Wednesday 11 December 2019

Cian Tracey: 'Connacht's refusal to allow Fitzgerald slip through the net reaping dividends'

Out-half making the most of his second chance with the western province

The west’s awake: Conor Fitzgerald has made the most of his chance with Connacht. Photo: Alexandre Dimou/Sportsfile
The west’s awake: Conor Fitzgerald has made the most of his chance with Connacht. Photo: Alexandre Dimou/Sportsfile
Cian Tracey

Cian Tracey

When Connacht announced their starting team to play Toulouse last week, there were a few eyebrows raised when Jack Carty was named as number 22 and not 10.

Upon seeing the XV, the initial reaction was to assume he had picked up an injury that ruled him out of contention, but when he was included among the replacements, that's when the surprise came.

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Carty would be the first to admit that he didn't have his best outing against Montpellier a week earlier, yet this isn't so much about him, but rather the form of Conor Fitzgerald.

While Carty was away at the World Cup, Fitzgerald was the man tasked with keeping the show on the road, and he did so in impressive fashion.

So when the 22-year-old Fitzgerald came off the bench and nervelessly kicked the match-winning penalty to get Connacht's Heineken Champions Cup campaign off to an ideal start, it left Andy Friend with a welcome selection headache for last Saturday's trip to Toulouse.

Friend eventually came to the conclusion that Fitzgerald was the man to pull the strings in the French cauldron. It was a huge show of faith for a player who is only in his second year with the club and up until that Montpellier game, his only previous European experience was playing in the Challenge Cup.

Given Connacht ended up losing the game, it would be easy to suggest that Friend's brave decision didn't pay off, but that is a lazy assessment.

Connacht's problems started up front and while they ultimately came away empty-handed, they will have plenty of regrets because they were good enough to get at least a losing bonus point on a day when Toulouse weren't firing on all cylinders.

Fitzgerald impressed when he was in possession as his range of passing invited runners onto the ball. He will have been disappointed with his missed penalty as the baying crowd appeared to get into his head. He will be all the better for the testing experience, however.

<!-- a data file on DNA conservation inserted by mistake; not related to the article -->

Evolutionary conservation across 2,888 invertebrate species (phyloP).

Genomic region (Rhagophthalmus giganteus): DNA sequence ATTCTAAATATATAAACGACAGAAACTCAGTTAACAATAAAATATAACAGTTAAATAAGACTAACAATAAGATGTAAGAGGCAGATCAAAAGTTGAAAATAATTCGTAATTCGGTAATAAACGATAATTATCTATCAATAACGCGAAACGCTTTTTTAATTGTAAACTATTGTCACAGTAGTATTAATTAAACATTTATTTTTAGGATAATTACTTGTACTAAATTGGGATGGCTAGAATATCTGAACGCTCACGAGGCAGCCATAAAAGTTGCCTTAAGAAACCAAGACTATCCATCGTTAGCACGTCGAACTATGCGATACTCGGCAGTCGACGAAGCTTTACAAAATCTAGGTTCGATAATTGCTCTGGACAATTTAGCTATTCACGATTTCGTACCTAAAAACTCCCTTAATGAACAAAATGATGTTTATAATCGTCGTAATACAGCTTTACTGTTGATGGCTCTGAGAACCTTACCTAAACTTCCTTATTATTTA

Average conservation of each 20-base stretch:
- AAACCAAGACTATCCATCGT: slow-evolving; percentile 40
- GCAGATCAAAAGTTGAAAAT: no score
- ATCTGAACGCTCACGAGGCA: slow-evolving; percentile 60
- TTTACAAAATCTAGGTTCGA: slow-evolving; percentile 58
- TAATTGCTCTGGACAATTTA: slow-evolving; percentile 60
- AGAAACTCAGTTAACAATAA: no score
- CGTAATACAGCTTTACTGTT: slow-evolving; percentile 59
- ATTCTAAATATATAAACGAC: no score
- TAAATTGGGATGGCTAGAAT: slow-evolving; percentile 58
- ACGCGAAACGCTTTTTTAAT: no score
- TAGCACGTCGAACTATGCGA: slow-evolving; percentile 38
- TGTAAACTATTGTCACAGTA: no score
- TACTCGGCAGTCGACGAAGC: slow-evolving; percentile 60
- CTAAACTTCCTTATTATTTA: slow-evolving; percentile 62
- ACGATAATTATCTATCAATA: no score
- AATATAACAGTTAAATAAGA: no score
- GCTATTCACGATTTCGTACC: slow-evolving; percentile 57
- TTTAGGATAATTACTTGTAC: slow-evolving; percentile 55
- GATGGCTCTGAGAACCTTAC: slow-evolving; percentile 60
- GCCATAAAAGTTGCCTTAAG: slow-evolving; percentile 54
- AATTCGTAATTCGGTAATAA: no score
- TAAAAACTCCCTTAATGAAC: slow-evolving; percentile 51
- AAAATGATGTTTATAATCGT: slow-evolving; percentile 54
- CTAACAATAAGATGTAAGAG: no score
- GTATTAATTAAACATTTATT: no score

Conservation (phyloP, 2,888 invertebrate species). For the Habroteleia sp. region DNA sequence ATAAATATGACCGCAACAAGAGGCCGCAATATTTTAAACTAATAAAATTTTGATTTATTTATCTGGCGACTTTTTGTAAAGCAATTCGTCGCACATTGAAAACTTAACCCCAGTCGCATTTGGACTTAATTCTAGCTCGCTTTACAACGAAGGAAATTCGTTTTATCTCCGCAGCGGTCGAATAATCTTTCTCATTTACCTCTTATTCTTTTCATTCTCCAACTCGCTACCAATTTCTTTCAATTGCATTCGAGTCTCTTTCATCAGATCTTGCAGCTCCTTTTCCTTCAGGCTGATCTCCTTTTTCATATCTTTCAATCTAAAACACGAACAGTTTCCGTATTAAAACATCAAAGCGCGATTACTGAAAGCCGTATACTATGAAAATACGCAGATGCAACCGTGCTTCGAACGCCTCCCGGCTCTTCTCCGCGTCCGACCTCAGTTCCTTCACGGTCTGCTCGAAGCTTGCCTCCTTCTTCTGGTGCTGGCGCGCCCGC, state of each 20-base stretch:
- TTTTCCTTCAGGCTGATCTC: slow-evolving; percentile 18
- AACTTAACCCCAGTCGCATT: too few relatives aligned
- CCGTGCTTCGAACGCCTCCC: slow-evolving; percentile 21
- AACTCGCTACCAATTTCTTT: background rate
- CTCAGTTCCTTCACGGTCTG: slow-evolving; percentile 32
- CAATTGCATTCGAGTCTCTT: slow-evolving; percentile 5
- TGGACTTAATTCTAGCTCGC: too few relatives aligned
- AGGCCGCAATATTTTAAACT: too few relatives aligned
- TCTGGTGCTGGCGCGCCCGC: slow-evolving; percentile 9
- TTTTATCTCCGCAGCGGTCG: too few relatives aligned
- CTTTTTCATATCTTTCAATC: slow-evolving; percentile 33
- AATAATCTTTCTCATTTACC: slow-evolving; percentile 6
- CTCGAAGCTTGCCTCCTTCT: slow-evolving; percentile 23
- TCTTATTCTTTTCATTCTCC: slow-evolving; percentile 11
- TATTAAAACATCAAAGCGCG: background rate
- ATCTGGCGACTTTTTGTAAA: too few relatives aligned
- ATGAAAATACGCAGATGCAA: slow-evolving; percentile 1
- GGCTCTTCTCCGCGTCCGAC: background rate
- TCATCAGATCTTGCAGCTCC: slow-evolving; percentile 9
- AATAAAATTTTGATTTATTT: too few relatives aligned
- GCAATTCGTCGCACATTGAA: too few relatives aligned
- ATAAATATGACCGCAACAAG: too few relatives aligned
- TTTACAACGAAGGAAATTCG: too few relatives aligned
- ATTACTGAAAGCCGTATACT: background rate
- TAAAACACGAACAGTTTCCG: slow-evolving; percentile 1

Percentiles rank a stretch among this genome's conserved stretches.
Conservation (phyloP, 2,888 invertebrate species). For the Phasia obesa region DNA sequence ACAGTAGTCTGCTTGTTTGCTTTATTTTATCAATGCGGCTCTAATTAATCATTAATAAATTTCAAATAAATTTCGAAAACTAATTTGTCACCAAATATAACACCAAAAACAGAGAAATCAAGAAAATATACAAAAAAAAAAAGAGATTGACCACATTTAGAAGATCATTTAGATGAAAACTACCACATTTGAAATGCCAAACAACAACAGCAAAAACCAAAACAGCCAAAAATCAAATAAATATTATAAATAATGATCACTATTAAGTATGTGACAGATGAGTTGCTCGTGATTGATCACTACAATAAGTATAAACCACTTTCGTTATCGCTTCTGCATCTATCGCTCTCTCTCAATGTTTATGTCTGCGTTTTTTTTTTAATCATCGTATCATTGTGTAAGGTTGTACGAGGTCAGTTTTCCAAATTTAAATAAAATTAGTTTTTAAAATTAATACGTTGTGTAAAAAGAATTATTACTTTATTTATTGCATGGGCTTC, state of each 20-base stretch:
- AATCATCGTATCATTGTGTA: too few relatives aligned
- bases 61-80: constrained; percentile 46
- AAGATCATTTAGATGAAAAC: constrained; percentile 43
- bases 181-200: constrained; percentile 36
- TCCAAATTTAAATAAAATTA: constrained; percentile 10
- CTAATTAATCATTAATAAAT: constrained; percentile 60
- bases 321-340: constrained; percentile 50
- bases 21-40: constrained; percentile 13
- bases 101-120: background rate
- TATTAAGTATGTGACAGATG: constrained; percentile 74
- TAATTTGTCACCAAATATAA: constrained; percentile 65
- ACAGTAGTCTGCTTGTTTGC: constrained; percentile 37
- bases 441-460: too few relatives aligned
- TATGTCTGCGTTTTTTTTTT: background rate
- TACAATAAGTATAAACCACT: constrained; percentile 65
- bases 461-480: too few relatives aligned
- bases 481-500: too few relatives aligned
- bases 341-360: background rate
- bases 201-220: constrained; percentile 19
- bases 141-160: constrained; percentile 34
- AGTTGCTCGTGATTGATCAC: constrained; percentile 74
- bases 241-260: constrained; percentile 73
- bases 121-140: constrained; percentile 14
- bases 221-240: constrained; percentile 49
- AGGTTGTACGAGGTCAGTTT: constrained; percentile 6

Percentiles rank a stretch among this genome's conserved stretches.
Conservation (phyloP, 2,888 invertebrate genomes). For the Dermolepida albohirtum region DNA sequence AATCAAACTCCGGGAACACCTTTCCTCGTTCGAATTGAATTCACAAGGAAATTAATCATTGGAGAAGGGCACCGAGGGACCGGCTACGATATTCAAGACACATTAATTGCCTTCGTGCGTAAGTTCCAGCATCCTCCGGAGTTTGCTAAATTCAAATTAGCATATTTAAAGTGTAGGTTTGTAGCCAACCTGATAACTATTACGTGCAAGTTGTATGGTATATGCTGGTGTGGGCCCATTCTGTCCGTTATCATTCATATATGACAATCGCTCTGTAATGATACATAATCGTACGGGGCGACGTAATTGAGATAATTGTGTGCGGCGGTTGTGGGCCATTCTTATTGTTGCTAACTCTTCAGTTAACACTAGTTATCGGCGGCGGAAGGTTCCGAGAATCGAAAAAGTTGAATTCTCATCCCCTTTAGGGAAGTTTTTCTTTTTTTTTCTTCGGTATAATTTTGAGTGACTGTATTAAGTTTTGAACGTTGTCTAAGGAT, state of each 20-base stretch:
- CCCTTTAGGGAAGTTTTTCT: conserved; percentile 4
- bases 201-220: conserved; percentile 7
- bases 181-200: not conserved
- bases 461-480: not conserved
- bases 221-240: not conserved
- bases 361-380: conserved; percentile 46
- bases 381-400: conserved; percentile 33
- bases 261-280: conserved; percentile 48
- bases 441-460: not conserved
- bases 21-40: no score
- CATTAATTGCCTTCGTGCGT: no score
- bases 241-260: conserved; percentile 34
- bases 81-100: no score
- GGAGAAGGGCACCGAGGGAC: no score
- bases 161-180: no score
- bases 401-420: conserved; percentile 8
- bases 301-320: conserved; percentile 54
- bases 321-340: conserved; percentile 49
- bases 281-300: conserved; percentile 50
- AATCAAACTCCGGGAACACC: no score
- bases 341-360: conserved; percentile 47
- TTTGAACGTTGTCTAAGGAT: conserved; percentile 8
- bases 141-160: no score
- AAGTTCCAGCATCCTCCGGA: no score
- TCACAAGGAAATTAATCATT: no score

The Clare native didn't shirk his defensive responsibilities either, particularly on 47 minutes when he made a superb tackle on Lucas Tauzin, who had run a searing line.

Tom Farrell won a turnover penalty from the resulting breakdown and a minute later, Connacht went down the other end of the field and retook the lead through a really well-executed Fitzgerald drop-goal.

It was a mark of a player fully confident in his own ability and that he decided to take the kick on, spoke volumes about his decision-making.

That Fitzgerald ended up in Connacht is yet another success story that highlights the importance of Irish rugby not allowing young players to slip through the net.

After playing for the Limerick minor hurlers, Munster had managed to tempt him to the oval ball before going on to release him from the academy.

He could so easily have turned his back on rugby, but Connacht, as they have done really well in recent years, offered him a second chance. Fitzgerald impressed in his first year of the academy, and was promoted to a professional contract this season.

He joins a long list of players who have managed to rebuild their careers out west, including his older brother Stephen, who also secured a senior deal after an initial loan agreement was extended.

Tom Farrell and Tom Daly have done the same, which again goes to show that if one door closes, another is never too far from opening.

Drifted

Friend has been central to reinvigorating young Irish players who could so easily have drifted out of the system, but on a wider level, the joined-up thinking between the provinces can only bode well for the future.

At the same time, protecting the inter-pro rivalries is important, but even that has diluted over the last few years.

As the IRFU's performance director David Nucifora previously outlined: "I think, at the end of the day, the players make the decisions. It's not up to us really. It's not up to the provinces.

"The national coaches will want to see guys playing. The boys know that and I think we are doing everything we can within the system to create that competition, but ultimately have the player make the choice."

Those opportunities will continue to present themselves and, as Fitzgerald has proved, making the most of your second chance can be the making of your professional career.

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